Prevalence of Chronic Pain in the Adult Population


The Centers for Disease Control and Prevention (CDC) estimates that 20 percent of Americans deal with chronic pain, and 8 percent deal with high-impact chronic pain (severe chronic pain that significantly interferes with everyday life).

Populations more likely to have chronic pain:
  • Non-hispanic white adults
  • Veterans
  • Populations more likely to have chronic pain and/or high-impact chronic pain (HICP):
  • Women
  • Older adults
  • Adults living in poverty
  • Rural residents
  • Currently unemployed, but previously employed, adults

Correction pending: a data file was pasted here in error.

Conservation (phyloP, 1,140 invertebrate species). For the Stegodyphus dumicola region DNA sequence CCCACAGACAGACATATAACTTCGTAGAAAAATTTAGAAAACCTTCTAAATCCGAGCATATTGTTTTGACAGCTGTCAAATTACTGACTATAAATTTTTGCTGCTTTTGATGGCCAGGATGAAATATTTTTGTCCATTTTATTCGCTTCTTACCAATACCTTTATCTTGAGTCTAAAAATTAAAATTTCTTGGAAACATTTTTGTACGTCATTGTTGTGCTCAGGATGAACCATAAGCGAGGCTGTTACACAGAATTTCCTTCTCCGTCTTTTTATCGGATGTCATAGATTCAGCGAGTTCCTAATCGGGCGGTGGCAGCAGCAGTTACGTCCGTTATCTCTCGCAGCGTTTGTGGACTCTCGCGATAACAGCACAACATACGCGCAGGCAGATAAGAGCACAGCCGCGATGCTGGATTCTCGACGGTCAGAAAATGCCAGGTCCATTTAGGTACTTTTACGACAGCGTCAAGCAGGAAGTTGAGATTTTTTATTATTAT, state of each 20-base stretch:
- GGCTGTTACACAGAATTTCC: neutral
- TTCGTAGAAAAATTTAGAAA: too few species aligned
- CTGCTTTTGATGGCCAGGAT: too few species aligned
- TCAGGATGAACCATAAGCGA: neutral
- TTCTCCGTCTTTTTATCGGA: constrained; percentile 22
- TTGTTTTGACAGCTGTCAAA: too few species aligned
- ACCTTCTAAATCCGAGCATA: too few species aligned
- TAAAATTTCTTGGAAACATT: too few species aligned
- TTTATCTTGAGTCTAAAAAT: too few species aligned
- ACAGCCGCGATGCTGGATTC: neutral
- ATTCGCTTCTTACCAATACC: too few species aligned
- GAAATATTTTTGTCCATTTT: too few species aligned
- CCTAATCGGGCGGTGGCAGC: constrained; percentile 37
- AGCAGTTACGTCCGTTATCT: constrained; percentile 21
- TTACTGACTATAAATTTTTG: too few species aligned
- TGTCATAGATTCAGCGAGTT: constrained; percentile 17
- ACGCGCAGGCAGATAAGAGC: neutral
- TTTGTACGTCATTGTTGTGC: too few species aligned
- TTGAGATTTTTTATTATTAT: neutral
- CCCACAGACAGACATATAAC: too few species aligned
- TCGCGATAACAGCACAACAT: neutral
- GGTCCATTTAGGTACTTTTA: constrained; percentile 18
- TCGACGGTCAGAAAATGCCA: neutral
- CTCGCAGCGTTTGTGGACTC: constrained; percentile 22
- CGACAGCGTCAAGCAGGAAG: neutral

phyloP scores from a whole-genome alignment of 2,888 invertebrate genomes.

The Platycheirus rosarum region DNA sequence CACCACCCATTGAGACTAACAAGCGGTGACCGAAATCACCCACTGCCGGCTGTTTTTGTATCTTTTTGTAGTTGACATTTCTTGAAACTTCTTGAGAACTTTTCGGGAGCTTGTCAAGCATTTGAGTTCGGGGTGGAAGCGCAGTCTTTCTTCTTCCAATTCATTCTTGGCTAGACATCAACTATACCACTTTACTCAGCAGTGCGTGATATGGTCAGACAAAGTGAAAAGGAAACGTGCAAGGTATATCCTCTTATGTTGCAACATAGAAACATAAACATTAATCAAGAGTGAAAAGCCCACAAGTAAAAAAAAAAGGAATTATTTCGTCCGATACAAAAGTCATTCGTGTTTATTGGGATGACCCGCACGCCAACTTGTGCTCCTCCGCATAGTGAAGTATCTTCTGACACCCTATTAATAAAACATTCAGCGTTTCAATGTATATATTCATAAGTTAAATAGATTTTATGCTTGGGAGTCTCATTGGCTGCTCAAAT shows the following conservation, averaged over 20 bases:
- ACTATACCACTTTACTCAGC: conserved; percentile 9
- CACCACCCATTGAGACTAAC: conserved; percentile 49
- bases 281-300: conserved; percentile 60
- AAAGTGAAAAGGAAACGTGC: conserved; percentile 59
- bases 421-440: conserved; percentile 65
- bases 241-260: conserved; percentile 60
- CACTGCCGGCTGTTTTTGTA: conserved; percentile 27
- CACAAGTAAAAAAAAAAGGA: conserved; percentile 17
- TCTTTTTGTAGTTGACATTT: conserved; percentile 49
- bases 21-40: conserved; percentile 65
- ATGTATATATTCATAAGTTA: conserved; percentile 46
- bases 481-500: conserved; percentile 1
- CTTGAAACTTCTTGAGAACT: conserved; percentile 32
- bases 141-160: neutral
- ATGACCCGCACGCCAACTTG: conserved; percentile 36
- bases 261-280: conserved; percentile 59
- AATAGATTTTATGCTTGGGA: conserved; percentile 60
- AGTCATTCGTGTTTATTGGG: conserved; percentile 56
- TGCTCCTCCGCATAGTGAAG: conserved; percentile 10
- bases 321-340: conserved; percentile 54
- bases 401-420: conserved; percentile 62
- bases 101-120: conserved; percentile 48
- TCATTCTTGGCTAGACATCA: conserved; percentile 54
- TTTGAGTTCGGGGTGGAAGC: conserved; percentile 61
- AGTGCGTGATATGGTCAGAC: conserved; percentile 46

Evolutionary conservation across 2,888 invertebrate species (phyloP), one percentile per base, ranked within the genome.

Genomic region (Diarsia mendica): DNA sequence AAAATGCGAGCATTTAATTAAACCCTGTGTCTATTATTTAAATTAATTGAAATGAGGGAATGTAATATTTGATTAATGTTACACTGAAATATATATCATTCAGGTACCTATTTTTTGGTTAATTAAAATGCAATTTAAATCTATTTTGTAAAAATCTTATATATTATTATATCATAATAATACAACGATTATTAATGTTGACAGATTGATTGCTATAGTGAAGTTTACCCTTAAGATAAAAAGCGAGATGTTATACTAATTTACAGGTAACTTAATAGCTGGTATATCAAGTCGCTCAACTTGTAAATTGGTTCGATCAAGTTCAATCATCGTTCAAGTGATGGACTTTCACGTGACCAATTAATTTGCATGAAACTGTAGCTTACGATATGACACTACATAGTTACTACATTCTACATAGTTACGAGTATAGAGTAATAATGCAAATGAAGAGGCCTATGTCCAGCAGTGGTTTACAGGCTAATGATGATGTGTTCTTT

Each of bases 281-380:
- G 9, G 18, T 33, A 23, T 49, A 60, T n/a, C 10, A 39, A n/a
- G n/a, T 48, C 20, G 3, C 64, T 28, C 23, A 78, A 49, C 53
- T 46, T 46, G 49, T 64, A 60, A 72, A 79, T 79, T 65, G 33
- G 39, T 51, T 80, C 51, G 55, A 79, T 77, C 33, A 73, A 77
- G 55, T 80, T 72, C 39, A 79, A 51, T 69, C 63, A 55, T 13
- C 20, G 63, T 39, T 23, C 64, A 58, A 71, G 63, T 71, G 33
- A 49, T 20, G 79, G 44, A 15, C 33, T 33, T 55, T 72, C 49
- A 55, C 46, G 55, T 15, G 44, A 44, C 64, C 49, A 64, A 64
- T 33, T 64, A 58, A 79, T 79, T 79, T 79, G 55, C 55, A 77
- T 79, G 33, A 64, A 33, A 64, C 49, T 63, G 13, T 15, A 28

• Adults with public health insurance
  • People 65 and older with both Medicare and Medicaid
  • Populations less likely to have chronic pain:
  • People with a bachelor’s degree or higher education
  • Among these groups, socioeconomic status is a common factor in the prevalence of people with high-impact chronic pain. Indicators of socioeconomic status (education, poverty and health insurance coverage) seem to be a factor in the prevalence of high-impact chronic pain.

    Identifying populations at risk for chronic pain is essential in creating affordable, accessible health care services.

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